Knots Landing didn't have the campy women with their big shoulder pads to which gays are stereotypically drawn (well, except for two seasons where Travilla oversaw the costumes, and turned out one monstrosity after another), but the importance of the Knots ladies in "drawing us in" can't be overlooked. Although Knots began as a traditional gender-role soap, headwriters Ann Marcus and Peter Dunne -- starting in Season 3 -- turned it into a show about the emergence of women. Not, as is too often simplistically stated, a show about woman (to contrast it with Dallas, a show that was indeed "about men"), but a show about the emergence of women: the gratifying results of the feminist movement of the '60s and '70s. And if you were gay in the 1980's, and felt too often that you had no real place in society -- a time when, in the early years of the AIDS crisis, your country's own Administration decided it would be better if you all died -- then there was something deeply comforting about seeing women come into their own. Because we could be next. (And of course, we were right about that, too.) Seeing Karen take over Knots Landing Motors after the death of her husband Sid and find that she had a head for business; seeing Laura thrive once she emerged from a suffocating marriage to her husband Richard; and of course, watching Abby grow more and more comfortable in her own skin -- it was enormously pleasurable and gratifying to see a movement toward equality and freedom actually work.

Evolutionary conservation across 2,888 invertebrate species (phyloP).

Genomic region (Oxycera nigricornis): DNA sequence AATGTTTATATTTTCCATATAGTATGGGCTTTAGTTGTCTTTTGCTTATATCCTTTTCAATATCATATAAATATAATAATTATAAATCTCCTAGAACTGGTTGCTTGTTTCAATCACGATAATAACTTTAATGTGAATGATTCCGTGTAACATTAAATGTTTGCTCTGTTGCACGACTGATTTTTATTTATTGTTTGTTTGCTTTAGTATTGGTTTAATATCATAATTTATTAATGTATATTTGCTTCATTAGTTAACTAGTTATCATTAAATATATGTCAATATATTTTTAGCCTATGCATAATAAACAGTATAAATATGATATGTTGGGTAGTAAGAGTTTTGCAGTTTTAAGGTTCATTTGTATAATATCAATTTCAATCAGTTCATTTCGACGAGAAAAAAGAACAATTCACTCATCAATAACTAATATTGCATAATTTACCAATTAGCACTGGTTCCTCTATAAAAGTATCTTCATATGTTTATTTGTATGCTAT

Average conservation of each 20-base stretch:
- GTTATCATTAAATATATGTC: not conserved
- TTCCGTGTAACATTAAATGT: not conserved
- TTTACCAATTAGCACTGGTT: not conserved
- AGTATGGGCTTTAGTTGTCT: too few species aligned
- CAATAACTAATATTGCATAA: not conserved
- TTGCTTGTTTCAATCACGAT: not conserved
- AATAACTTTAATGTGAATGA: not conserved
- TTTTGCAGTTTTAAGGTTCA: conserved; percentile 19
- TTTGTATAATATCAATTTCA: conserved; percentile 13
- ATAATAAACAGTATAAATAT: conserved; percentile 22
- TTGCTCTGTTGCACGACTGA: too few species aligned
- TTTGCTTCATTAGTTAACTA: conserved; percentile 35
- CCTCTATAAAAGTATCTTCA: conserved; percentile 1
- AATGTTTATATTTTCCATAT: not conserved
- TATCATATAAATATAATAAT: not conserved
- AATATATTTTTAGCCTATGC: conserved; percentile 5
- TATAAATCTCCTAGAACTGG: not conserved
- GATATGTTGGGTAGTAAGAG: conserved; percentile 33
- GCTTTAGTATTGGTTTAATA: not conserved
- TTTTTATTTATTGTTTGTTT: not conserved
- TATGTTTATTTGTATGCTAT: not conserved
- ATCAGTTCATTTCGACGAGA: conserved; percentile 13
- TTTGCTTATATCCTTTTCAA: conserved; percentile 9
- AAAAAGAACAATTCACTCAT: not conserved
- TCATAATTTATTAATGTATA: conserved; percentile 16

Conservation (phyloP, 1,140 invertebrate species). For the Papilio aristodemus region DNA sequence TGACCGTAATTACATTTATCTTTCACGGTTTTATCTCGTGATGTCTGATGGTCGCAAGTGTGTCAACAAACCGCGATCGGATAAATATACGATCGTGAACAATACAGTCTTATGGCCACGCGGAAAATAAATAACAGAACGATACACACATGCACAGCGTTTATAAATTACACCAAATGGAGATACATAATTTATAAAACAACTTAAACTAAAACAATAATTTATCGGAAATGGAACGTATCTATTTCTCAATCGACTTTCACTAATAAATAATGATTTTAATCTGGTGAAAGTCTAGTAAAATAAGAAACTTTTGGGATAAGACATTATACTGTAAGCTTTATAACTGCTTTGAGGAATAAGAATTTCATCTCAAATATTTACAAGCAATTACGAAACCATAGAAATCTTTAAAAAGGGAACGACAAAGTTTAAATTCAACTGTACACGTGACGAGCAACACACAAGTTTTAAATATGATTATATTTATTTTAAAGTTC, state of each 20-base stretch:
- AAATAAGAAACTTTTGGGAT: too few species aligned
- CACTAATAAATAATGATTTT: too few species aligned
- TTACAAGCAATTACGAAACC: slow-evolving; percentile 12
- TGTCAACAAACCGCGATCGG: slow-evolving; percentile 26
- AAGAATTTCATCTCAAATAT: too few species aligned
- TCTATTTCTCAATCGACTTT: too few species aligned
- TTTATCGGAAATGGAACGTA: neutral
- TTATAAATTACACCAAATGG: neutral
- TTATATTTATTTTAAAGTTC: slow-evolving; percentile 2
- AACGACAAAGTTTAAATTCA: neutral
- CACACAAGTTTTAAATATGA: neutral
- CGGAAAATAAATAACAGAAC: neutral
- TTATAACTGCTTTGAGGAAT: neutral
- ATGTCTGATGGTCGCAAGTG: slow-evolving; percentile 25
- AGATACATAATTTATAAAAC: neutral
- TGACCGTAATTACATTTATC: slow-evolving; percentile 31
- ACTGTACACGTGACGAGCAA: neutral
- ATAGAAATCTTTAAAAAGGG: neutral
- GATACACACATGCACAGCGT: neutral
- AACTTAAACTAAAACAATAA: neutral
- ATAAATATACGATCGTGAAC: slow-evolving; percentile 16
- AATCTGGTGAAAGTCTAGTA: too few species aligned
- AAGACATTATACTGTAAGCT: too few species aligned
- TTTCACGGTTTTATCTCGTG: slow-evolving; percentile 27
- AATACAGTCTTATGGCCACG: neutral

And that's why Abby's success in the boardroom in Season 5 meant so much to gay viewers, as did Claudia taking the reins at the Sumner Group in Season 13. (If Greg won't take the meeting with Burton Biotech, she'll take the meeting -- and do a damn good job at it.) Knots was proud of its women's achievements. It was also highly protective of them; it understood that real change takes time, that equality is tough. (It's still tough for gays: our country seems to repeal our rights as often as it grants them. Hell, it's still tough for women.) But Knots knew that, and Knots consoled us. Go after your dream. Realize your potential. Break down those barriers. No matter how you've screwed up, Claudia, Greg will still get you that teaching job in Monaco in the series' final moments; no matter how much you've duped and offended him, Abby, Gary will still be there for you in the Season 5 finale, chasing after your limo when you've been kidnapped. (And there'll be someone in the limo to cut and style your hair.) Sure, it was soap opera fantasy, but it was a lovely dream; the Knots women's achievements became empowering for us all.